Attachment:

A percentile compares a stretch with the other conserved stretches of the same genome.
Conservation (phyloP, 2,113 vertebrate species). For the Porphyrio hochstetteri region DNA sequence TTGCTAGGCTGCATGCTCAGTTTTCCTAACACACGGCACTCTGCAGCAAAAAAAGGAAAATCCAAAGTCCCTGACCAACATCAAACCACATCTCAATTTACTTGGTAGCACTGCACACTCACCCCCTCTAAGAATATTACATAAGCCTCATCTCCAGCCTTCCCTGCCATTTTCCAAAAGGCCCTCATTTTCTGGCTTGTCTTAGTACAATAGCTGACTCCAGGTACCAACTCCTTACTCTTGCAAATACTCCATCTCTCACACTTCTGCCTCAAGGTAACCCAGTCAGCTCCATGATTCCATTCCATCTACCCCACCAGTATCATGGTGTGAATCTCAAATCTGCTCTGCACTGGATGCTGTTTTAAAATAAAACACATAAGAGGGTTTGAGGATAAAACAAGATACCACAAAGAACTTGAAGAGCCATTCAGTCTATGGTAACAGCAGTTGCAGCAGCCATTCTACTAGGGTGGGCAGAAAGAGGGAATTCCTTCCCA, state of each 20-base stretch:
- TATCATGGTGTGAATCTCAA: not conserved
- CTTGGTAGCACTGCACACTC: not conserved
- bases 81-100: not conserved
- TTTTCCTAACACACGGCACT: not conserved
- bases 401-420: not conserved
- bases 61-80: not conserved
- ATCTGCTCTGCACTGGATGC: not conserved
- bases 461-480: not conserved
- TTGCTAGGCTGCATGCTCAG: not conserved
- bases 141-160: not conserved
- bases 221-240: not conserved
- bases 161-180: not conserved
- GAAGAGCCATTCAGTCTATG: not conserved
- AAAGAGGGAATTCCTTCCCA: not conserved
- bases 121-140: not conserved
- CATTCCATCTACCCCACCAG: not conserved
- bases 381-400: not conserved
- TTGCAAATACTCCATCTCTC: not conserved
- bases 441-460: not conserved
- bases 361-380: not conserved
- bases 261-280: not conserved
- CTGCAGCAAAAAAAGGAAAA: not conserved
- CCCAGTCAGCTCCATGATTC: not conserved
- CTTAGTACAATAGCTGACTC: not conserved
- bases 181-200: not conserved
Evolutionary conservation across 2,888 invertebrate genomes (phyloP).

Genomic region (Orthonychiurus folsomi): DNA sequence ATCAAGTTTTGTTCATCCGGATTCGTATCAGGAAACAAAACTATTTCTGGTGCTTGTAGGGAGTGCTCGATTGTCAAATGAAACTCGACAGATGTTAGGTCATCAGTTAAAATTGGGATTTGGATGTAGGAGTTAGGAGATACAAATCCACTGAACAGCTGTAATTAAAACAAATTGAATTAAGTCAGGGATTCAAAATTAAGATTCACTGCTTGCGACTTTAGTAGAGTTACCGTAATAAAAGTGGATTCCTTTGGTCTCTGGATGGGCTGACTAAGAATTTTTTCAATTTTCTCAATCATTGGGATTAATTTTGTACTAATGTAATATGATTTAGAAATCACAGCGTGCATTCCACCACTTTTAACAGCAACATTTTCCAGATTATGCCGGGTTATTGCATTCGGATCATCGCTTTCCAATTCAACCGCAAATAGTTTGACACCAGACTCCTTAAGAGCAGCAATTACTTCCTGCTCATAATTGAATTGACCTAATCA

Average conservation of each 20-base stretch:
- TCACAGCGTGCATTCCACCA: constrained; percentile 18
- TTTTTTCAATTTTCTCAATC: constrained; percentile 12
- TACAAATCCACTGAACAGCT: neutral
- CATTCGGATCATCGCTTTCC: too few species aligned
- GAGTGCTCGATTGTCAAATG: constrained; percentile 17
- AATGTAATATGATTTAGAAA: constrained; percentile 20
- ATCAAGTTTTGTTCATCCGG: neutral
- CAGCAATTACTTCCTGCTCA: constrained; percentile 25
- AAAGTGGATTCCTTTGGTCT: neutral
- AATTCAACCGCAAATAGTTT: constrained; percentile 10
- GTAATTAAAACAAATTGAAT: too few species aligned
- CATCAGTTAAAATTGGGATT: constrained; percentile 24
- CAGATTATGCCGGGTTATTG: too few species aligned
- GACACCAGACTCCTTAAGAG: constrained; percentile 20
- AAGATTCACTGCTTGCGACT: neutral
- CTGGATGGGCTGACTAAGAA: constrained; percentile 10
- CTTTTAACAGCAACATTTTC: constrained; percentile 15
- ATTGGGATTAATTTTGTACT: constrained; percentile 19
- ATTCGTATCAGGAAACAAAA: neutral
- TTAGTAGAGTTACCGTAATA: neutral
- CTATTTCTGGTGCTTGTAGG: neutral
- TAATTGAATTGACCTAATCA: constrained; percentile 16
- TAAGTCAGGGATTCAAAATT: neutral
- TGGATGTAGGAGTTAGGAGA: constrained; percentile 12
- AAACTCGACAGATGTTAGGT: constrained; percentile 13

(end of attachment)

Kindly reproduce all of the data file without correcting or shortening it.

A percentile compares a stretch with the other conserved stretches of the same genome.
Conservation (phyloP, 2,113 vertebrate species). For the Porphyrio hochstetteri region DNA sequence TTGCTAGGCTGCATGCTCAGTTTTCCTAACACACGGCACTCTGCAGCAAAAAAAGGAAAATCCAAAGTCCCTGACCAACATCAAACCACATCTCAATTTACTTGGTAGCACTGCACACTCACCCCCTCTAAGAATATTACATAAGCCTCATCTCCAGCCTTCCCTGCCATTTTCCAAAAGGCCCTCATTTTCTGGCTTGTCTTAGTACAATAGCTGACTCCAGGTACCAACTCCTTACTCTTGCAAATACTCCATCTCTCACACTTCTGCCTCAAGGTAACCCAGTCAGCTCCATGATTCCATTCCATCTACCCCACCAGTATCATGGTGTGAATCTCAAATCTGCTCTGCACTGGATGCTGTTTTAAAATAAAACACATAAGAGGGTTTGAGGATAAAACAAGATACCACAAAGAACTTGAAGAGCCATTCAGTCTATGGTAACAGCAGTTGCAGCAGCCATTCTACTAGGGTGGGCAGAAAGAGGGAATTCCTTCCCA, state of each 20-base stretch:
- TATCATGGTGTGAATCTCAA: not conserved
- CTTGGTAGCACTGCACACTC: not conserved
- bases 81-100: not conserved
- TTTTCCTAACACACGGCACT: not conserved
- bases 401-420: not conserved
- bases 61-80: not conserved
- ATCTGCTCTGCACTGGATGC: not conserved
- bases 461-480: not conserved
- TTGCTAGGCTGCATGCTCAG: not conserved
- bases 141-160: not conserved
- bases 221-240: not conserved
- bases 161-180: not conserved
- GAAGAGCCATTCAGTCTATG: not conserved
- AAAGAGGGAATTCCTTCCCA: not conserved
- bases 121-140: not conserved
- CATTCCATCTACCCCACCAG: not conserved
- bases 381-400: not conserved
- TTGCAAATACTCCATCTCTC: not conserved
- bases 441-460: not conserved
- bases 361-380: not conserved
- bases 261-280: not conserved
- CTGCAGCAAAAAAAGGAAAA: not conserved
- CCCAGTCAGCTCCATGATTC: not conserved
- CTTAGTACAATAGCTGACTC: not conserved
- bases 181-200: not conserved
Evolutionary conservation across 2,888 invertebrate genomes (phyloP).

Genomic region (Orthonychiurus folsomi): DNA sequence ATCAAGTTTTGTTCATCCGGATTCGTATCAGGAAACAAAACTATTTCTGGTGCTTGTAGGGAGTGCTCGATTGTCAAATGAAACTCGACAGATGTTAGGTCATCAGTTAAAATTGGGATTTGGATGTAGGAGTTAGGAGATACAAATCCACTGAACAGCTGTAATTAAAACAAATTGAATTAAGTCAGGGATTCAAAATTAAGATTCACTGCTTGCGACTTTAGTAGAGTTACCGTAATAAAAGTGGATTCCTTTGGTCTCTGGATGGGCTGACTAAGAATTTTTTCAATTTTCTCAATCATTGGGATTAATTTTGTACTAATGTAATATGATTTAGAAATCACAGCGTGCATTCCACCACTTTTAACAGCAACATTTTCCAGATTATGCCGGGTTATTGCATTCGGATCATCGCTTTCCAATTCAACCGCAAATAGTTTGACACCAGACTCCTTAAGAGCAGCAATTACTTCCTGCTCATAATTGAATTGACCTAATCA

Average conservation of each 20-base stretch:
- TCACAGCGTGCATTCCACCA: constrained; percentile 18
- TTTTTTCAATTTTCTCAATC: constrained; percentile 12
- TACAAATCCACTGAACAGCT: neutral
- CATTCGGATCATCGCTTTCC: too few species aligned
- GAGTGCTCGATTGTCAAATG: constrained; percentile 17
- AATGTAATATGATTTAGAAA: constrained; percentile 20
- ATCAAGTTTTGTTCATCCGG: neutral
- CAGCAATTACTTCCTGCTCA: constrained; percentile 25
- AAAGTGGATTCCTTTGGTCT: neutral
- AATTCAACCGCAAATAGTTT: constrained; percentile 10
- GTAATTAAAACAAATTGAAT: too few species aligned
- CATCAGTTAAAATTGGGATT: constrained; percentile 24
- CAGATTATGCCGGGTTATTG: too few species aligned
- GACACCAGACTCCTTAAGAG: constrained; percentile 20
- AAGATTCACTGCTTGCGACT: neutral
- CTGGATGGGCTGACTAAGAA: constrained; percentile 10
- CTTTTAACAGCAACATTTTC: constrained; percentile 15
- ATTGGGATTAATTTTGTACT: constrained; percentile 19
- ATTCGTATCAGGAAACAAAA: neutral
- TTAGTAGAGTTACCGTAATA: neutral
- CTATTTCTGGTGCTTGTAGG: neutral
- TAATTGAATTGACCTAATCA: constrained; percentile 16
- TAAGTCAGGGATTCAAAATT: neutral
- TGGATGTAGGAGTTAGGAGA: constrained; percentile 12
- AAACTCGACAGATGTTAGGT: constrained; percentile 13